While the majority of my cases are centered on international litigation or arbitration, I get a big thrill out of structuring international business contracts.
Doing international transactional work allows me to get an inside look at the business side of many different kinds of industries.
As with all agreements, drafting an international manufacturing agreement requires careful attention to in defining the scope of the transaction.
International manufacturing contracts are used when one company arranges for another company in a different country to manufacture its products.
In a typical arrangement, Company X provides Manufacturer Y with the specifications, and possibly also the materials necessary for the manufacturing process.
It’s also important to point out that intellectual property rights (patents, industrial designs and models, etc.) are usually conveyed to the manufacturer for the term of the contract.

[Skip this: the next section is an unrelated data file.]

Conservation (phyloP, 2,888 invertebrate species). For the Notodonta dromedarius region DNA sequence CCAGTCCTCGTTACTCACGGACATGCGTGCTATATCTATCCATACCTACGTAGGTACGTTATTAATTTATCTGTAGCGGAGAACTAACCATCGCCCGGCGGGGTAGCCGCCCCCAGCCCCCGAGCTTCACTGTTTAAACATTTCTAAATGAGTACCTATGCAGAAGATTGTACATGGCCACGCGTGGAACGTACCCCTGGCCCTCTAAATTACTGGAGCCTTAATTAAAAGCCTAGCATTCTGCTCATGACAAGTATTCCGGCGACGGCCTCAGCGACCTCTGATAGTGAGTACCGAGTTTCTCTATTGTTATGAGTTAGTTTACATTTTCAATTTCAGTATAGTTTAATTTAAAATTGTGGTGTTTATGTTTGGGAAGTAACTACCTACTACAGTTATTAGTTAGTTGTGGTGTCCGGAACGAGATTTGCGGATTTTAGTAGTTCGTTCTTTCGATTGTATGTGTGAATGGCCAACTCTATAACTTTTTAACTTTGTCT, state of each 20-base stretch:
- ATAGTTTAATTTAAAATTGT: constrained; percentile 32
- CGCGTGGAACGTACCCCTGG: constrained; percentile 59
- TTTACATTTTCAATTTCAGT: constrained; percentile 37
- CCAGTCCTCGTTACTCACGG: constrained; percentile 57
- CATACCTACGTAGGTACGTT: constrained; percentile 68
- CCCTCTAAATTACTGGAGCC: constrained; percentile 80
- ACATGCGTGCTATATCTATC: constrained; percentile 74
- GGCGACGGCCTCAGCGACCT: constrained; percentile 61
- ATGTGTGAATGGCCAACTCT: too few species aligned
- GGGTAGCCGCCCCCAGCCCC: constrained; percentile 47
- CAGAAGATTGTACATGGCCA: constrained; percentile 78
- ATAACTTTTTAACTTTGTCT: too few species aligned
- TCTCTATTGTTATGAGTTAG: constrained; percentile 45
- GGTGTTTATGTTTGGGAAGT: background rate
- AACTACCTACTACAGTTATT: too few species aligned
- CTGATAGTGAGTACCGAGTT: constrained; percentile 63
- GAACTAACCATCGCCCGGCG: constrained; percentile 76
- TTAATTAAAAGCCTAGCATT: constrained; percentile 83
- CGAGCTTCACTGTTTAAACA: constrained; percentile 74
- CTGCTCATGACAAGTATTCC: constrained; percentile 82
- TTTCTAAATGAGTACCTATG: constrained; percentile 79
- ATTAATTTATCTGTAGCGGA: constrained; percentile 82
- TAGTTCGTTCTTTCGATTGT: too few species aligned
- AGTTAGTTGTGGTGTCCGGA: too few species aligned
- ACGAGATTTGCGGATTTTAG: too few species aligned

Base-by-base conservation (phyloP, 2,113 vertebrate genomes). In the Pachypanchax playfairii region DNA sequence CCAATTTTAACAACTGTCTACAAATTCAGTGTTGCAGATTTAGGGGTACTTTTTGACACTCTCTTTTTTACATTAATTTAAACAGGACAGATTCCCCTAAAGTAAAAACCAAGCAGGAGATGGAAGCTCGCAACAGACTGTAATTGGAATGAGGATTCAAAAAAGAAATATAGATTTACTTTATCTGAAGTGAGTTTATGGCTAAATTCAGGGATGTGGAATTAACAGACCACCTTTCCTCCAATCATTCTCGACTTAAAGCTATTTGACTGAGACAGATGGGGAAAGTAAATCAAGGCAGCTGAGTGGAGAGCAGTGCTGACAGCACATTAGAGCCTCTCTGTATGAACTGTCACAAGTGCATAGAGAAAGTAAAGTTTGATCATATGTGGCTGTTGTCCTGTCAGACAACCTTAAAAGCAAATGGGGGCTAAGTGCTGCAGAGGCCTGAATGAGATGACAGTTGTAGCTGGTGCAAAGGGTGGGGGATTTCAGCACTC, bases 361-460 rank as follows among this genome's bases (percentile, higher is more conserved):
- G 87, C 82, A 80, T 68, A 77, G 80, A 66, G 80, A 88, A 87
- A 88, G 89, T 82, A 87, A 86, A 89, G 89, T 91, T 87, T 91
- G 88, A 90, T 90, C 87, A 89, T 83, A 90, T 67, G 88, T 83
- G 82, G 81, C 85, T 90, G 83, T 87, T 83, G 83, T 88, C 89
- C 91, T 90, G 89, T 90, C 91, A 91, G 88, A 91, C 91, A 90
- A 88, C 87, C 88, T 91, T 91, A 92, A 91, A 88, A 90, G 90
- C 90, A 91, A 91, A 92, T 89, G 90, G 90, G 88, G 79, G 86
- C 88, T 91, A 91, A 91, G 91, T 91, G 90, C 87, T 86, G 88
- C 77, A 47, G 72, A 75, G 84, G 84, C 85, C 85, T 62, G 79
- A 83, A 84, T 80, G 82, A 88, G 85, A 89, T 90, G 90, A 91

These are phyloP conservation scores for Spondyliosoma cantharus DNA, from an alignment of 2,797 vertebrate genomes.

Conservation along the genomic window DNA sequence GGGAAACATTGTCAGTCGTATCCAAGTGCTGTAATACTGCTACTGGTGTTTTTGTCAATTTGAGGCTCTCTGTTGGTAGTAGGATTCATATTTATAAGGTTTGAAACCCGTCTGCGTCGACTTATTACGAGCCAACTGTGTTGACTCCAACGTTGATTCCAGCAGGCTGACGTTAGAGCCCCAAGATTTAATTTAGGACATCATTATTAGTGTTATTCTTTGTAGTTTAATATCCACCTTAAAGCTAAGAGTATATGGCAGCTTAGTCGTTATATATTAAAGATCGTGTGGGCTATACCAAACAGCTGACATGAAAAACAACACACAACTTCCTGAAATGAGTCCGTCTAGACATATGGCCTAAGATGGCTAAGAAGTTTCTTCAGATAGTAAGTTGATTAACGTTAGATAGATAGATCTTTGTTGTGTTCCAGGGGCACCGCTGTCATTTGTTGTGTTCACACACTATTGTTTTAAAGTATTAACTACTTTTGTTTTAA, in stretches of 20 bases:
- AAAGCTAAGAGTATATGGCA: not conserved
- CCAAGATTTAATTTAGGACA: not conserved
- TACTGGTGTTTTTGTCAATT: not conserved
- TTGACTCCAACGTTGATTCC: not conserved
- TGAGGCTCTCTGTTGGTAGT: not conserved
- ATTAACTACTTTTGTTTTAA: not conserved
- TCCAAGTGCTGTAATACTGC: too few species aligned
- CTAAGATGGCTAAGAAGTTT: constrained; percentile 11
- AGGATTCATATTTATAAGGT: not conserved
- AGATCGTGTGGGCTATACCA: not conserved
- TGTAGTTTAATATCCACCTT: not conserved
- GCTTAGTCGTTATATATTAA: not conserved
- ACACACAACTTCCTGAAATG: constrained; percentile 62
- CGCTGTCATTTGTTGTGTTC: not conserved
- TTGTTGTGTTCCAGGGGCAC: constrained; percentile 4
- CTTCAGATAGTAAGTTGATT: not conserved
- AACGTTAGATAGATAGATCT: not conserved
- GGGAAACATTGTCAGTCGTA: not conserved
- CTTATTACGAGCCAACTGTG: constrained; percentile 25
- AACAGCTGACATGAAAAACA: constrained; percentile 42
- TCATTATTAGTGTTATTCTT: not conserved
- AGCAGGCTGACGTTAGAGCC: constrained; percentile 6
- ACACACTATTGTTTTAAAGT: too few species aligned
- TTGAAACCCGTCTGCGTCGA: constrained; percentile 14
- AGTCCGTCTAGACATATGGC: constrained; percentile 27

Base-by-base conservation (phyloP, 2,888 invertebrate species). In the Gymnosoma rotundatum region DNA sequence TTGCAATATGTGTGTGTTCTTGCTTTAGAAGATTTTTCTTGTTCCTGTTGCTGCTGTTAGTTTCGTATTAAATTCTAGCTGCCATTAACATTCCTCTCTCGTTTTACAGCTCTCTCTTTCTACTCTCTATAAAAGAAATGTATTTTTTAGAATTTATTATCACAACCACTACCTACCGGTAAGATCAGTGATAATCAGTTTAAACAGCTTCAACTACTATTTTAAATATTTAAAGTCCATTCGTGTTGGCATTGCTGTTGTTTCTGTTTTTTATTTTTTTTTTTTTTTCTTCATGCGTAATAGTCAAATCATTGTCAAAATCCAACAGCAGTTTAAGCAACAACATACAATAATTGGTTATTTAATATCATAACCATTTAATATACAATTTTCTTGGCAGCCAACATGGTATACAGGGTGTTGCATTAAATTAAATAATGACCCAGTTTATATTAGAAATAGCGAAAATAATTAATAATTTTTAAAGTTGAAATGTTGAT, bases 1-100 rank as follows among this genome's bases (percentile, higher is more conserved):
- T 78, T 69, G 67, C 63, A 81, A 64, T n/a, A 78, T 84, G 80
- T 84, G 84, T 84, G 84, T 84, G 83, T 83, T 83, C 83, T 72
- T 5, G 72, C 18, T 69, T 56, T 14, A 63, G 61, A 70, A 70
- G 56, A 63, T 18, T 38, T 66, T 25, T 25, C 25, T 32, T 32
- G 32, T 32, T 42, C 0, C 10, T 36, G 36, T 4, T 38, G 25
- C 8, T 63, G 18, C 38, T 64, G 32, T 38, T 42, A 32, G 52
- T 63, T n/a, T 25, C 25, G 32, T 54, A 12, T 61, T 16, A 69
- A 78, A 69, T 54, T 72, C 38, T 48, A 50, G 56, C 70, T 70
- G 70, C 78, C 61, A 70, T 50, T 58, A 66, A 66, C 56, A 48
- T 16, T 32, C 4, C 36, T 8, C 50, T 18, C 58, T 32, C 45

At minimum, an international manufacturing agreement should contain the following 5 terms:
- Obligations of the manufacturer: Sets forth the expectations of the manufacturer and may include time and quantity requirements.
- Inspection & testing: Provides the right to inspect the manufacturing process to ensure that quality standards are being met.
- Delivery terms: Specifies packaging requirements, risk of loss and transit obligations.
- Rejection of products: Specifies under what conditions a manufactured product may be rejected and can include time to cure provision.
- Intellectual property: This provision is immensely important and identified the intangible legal rights or interests that cover any idea, design, concept, technique, invention, discovery, or improvement. This extends to any work of authorship and any other similar rights..
To guide you along, I’ve embedded a few pages from a standard international manufacturing agreement below.
This sample may be used for the contracting of products such as food, textiles and clothing, furniture, toys, electronics components, machinery, etc.:
Follow the guidelines above and you’ll be well on your way to drafting an iron-clad international manufacturing contract!